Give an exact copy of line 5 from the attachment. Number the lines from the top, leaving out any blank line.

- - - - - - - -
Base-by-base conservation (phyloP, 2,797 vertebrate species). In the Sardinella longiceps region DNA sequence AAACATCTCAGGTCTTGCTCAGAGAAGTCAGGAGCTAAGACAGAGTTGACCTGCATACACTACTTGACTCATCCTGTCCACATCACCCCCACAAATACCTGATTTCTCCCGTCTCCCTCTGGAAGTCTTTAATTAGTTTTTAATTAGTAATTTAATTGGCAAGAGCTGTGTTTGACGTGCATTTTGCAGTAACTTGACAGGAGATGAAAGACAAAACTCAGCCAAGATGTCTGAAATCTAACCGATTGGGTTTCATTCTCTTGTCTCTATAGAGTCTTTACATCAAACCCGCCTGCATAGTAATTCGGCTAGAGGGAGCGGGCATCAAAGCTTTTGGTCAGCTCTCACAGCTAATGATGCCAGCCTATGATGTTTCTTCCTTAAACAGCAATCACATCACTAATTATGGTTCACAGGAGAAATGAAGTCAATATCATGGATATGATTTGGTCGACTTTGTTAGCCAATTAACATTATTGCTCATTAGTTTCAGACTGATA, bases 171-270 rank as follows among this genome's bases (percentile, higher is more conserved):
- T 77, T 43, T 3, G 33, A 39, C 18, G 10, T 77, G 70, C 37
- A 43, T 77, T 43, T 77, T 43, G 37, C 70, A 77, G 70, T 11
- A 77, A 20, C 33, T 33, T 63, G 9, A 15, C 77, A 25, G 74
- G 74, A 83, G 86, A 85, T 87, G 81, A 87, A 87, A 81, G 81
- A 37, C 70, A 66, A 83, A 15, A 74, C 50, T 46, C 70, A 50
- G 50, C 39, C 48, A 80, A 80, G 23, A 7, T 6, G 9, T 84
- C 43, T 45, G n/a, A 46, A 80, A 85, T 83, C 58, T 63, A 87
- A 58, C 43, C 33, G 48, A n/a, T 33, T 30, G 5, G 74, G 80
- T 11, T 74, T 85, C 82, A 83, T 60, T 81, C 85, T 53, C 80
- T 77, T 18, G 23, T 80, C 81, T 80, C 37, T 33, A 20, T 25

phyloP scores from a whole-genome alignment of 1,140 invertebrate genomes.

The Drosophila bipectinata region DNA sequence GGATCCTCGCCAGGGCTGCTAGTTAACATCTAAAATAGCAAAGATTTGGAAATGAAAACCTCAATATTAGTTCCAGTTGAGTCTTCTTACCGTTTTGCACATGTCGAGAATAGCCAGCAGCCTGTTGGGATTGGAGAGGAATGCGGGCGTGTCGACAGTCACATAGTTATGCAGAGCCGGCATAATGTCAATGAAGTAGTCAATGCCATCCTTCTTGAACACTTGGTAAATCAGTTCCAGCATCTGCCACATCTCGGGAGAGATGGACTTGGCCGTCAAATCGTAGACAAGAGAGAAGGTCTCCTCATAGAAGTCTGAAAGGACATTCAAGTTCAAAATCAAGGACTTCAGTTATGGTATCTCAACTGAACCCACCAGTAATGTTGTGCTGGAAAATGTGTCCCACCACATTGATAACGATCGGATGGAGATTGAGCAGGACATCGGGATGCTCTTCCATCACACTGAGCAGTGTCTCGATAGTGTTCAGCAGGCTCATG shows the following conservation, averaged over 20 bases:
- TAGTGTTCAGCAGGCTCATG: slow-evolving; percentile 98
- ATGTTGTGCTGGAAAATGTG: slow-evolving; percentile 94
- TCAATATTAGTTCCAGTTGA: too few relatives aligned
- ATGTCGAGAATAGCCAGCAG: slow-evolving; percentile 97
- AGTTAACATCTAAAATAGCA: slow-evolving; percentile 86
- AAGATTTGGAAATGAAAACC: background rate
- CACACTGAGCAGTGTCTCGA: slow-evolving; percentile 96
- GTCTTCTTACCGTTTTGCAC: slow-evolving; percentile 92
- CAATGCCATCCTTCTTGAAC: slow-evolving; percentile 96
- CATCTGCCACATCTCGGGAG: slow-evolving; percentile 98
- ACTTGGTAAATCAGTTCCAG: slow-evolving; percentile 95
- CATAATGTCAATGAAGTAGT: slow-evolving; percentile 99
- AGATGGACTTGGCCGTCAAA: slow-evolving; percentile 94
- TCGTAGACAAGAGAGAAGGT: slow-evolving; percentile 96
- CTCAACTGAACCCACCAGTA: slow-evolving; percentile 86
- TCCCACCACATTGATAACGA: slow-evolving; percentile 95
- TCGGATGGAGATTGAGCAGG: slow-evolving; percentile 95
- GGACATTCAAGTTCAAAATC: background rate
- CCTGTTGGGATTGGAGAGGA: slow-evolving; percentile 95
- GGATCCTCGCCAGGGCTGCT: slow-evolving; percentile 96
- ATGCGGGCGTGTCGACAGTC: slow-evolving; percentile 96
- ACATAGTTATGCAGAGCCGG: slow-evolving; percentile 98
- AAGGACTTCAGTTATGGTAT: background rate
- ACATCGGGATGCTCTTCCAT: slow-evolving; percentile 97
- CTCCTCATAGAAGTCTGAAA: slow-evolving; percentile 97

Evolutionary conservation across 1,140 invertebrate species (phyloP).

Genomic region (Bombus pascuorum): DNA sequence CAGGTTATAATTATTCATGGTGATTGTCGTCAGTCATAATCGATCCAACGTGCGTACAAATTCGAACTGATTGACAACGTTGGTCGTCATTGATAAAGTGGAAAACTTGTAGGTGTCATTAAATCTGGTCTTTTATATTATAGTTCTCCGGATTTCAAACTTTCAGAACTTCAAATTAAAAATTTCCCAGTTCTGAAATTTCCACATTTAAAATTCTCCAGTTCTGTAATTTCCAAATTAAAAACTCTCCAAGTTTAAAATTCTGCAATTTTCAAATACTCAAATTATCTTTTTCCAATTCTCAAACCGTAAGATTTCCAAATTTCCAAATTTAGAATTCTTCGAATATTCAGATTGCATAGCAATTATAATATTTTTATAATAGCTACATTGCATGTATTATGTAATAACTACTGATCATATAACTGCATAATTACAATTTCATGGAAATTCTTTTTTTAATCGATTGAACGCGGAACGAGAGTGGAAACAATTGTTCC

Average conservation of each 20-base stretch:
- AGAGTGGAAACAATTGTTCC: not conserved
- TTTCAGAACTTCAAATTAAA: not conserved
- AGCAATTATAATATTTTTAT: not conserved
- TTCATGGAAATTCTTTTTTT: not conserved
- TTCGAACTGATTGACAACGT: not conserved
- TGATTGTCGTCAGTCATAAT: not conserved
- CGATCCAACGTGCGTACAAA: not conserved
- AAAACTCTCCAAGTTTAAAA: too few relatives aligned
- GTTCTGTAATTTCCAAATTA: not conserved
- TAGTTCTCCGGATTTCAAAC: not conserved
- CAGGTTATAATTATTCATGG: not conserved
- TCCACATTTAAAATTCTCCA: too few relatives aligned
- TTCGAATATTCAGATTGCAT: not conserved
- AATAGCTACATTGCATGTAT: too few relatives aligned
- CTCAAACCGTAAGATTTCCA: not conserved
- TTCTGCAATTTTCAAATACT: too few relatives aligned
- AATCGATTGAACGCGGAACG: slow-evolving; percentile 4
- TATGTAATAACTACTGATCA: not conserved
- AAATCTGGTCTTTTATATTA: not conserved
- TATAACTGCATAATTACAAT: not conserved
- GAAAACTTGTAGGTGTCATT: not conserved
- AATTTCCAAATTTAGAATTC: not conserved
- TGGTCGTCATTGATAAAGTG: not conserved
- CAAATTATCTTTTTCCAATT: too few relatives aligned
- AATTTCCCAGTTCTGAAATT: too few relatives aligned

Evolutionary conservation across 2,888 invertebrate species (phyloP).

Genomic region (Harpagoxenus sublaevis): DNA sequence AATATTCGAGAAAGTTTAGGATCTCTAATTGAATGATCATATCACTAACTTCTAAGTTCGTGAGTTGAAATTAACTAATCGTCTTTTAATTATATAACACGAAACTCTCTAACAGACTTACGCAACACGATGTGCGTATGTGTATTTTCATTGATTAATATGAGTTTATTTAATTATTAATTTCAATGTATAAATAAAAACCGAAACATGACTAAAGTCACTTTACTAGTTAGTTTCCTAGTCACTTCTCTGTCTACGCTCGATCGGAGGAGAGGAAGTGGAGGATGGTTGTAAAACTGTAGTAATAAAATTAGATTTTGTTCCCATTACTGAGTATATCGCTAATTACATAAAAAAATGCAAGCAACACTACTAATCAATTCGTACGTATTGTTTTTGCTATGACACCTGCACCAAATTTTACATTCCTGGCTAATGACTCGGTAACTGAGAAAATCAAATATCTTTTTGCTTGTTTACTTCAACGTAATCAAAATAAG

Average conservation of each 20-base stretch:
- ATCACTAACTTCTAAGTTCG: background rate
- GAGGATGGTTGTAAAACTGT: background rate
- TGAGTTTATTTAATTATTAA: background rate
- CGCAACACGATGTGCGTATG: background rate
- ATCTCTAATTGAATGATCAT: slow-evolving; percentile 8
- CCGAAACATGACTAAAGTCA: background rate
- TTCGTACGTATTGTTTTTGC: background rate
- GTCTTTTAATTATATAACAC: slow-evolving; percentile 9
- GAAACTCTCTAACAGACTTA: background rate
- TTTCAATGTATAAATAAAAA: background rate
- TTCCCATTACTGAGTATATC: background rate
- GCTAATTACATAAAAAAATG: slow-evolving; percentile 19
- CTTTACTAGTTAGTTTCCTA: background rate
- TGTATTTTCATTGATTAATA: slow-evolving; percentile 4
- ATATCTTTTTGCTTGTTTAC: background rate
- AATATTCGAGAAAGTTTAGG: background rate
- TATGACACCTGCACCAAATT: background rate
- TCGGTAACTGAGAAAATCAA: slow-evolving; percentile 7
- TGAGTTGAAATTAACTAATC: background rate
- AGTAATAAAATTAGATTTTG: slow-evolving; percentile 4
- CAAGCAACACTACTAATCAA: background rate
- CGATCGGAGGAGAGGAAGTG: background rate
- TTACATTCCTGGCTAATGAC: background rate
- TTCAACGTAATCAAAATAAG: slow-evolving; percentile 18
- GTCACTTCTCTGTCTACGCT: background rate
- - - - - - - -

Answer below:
- G 74, A 83, G 86, A 85, T 87, G 81, A 87, A 87, A 81, G 81